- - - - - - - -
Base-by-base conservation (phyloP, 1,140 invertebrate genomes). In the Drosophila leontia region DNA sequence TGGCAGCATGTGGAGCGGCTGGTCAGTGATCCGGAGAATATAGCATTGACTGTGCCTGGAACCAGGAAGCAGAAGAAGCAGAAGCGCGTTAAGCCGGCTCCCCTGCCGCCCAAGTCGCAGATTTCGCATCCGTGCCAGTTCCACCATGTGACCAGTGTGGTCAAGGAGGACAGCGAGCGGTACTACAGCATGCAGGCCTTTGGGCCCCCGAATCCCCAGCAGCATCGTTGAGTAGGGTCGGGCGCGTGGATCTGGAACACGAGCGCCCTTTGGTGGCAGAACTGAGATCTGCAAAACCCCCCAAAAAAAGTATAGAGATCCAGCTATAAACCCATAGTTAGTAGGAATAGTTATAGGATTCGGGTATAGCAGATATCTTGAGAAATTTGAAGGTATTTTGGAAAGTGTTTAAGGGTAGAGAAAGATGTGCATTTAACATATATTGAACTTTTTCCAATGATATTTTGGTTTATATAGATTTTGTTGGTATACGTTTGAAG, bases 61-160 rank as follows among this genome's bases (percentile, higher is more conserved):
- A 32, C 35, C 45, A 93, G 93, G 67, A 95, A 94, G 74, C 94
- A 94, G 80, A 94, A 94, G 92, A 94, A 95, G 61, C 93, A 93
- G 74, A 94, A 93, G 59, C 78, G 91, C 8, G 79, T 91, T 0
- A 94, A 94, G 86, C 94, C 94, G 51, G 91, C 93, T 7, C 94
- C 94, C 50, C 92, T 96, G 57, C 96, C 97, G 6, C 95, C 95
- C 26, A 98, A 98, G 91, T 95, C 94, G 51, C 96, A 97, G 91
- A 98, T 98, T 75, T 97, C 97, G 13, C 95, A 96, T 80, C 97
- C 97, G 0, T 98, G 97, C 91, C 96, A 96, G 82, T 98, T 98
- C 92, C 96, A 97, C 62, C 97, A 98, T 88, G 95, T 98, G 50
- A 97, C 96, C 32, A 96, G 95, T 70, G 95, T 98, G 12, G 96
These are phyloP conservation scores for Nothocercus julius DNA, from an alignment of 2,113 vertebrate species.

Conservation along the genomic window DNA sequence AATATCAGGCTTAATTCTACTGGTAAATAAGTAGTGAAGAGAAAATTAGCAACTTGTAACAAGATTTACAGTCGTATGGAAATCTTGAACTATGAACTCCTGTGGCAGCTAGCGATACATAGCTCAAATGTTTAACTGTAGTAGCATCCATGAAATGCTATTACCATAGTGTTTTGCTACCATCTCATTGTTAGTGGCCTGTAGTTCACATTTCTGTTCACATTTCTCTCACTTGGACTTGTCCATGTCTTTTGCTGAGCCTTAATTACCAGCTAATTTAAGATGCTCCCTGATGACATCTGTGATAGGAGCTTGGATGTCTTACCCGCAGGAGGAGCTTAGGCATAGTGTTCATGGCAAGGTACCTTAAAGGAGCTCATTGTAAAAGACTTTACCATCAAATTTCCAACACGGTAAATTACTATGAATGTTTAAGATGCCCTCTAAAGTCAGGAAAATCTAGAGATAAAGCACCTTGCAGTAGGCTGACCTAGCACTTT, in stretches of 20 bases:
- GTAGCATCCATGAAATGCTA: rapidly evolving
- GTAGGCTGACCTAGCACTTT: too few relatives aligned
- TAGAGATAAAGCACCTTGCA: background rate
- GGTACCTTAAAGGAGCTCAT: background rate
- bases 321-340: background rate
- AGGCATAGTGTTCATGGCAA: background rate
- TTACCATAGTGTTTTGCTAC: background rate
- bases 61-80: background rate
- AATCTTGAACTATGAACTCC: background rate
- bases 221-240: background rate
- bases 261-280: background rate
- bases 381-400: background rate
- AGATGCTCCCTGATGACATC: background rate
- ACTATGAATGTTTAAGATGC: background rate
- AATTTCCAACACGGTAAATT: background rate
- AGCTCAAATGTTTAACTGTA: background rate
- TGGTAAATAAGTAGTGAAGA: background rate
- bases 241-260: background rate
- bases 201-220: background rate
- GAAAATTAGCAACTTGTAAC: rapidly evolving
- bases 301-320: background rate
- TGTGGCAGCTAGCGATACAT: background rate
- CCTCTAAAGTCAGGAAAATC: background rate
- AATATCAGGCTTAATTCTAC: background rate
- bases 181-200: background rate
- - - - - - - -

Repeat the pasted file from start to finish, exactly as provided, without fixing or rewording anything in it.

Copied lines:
Base-by-base conservation (phyloP, 1,140 invertebrate genomes). In the Drosophila leontia region DNA sequence TGGCAGCATGTGGAGCGGCTGGTCAGTGATCCGGAGAATATAGCATTGACTGTGCCTGGAACCAGGAAGCAGAAGAAGCAGAAGCGCGTTAAGCCGGCTCCCCTGCCGCCCAAGTCGCAGATTTCGCATCCGTGCCAGTTCCACCATGTGACCAGTGTGGTCAAGGAGGACAGCGAGCGGTACTACAGCATGCAGGCCTTTGGGCCCCCGAATCCCCAGCAGCATCGTTGAGTAGGGTCGGGCGCGTGGATCTGGAACACGAGCGCCCTTTGGTGGCAGAACTGAGATCTGCAAAACCCCCCAAAAAAAGTATAGAGATCCAGCTATAAACCCATAGTTAGTAGGAATAGTTATAGGATTCGGGTATAGCAGATATCTTGAGAAATTTGAAGGTATTTTGGAAAGTGTTTAAGGGTAGAGAAAGATGTGCATTTAACATATATTGAACTTTTTCCAATGATATTTTGGTTTATATAGATTTTGTTGGTATACGTTTGAAG, bases 61-160 rank as follows among this genome's bases (percentile, higher is more conserved):
- A 32, C 35, C 45, A 93, G 93, G 67, A 95, A 94, G 74, C 94
- A 94, G 80, A 94, A 94, G 92, A 94, A 95, G 61, C 93, A 93
- G 74, A 94, A 93, G 59, C 78, G 91, C 8, G 79, T 91, T 0
- A 94, A 94, G 86, C 94, C 94, G 51, G 91, C 93, T 7, C 94
- C 94, C 50, C 92, T 96, G 57, C 96, C 97, G 6, C 95, C 95
- C 26, A 98, A 98, G 91, T 95, C 94, G 51, C 96, A 97, G 91
- A 98, T 98, T 75, T 97, C 97, G 13, C 95, A 96, T 80, C 97
- C 97, G 0, T 98, G 97, C 91, C 96, A 96, G 82, T 98, T 98
- C 92, C 96, A 97, C 62, C 97, A 98, T 88, G 95, T 98, G 50
- A 97, C 96, C 32, A 96, G 95, T 70, G 95, T 98, G 12, G 96
These are phyloP conservation scores for Nothocercus julius DNA, from an alignment of 2,113 vertebrate species.

Conservation along the genomic window DNA sequence AATATCAGGCTTAATTCTACTGGTAAATAAGTAGTGAAGAGAAAATTAGCAACTTGTAACAAGATTTACAGTCGTATGGAAATCTTGAACTATGAACTCCTGTGGCAGCTAGCGATACATAGCTCAAATGTTTAACTGTAGTAGCATCCATGAAATGCTATTACCATAGTGTTTTGCTACCATCTCATTGTTAGTGGCCTGTAGTTCACATTTCTGTTCACATTTCTCTCACTTGGACTTGTCCATGTCTTTTGCTGAGCCTTAATTACCAGCTAATTTAAGATGCTCCCTGATGACATCTGTGATAGGAGCTTGGATGTCTTACCCGCAGGAGGAGCTTAGGCATAGTGTTCATGGCAAGGTACCTTAAAGGAGCTCATTGTAAAAGACTTTACCATCAAATTTCCAACACGGTAAATTACTATGAATGTTTAAGATGCCCTCTAAAGTCAGGAAAATCTAGAGATAAAGCACCTTGCAGTAGGCTGACCTAGCACTTT, in stretches of 20 bases:
- GTAGCATCCATGAAATGCTA: rapidly evolving
- GTAGGCTGACCTAGCACTTT: too few relatives aligned
- TAGAGATAAAGCACCTTGCA: background rate
- GGTACCTTAAAGGAGCTCAT: background rate
- bases 321-340: background rate
- AGGCATAGTGTTCATGGCAA: background rate
- TTACCATAGTGTTTTGCTAC: background rate
- bases 61-80: background rate
- AATCTTGAACTATGAACTCC: background rate
- bases 221-240: background rate
- bases 261-280: background rate
- bases 381-400: background rate
- AGATGCTCCCTGATGACATC: background rate
- ACTATGAATGTTTAAGATGC: background rate
- AATTTCCAACACGGTAAATT: background rate
- AGCTCAAATGTTTAACTGTA: background rate
- TGGTAAATAAGTAGTGAAGA: background rate
- bases 241-260: background rate
- bases 201-220: background rate
- GAAAATTAGCAACTTGTAAC: rapidly evolving
- bases 301-320: background rate
- TGTGGCAGCTAGCGATACAT: background rate
- CCTCTAAAGTCAGGAAAATC: background rate
- AATATCAGGCTTAATTCTAC: background rate
- bases 181-200: background rate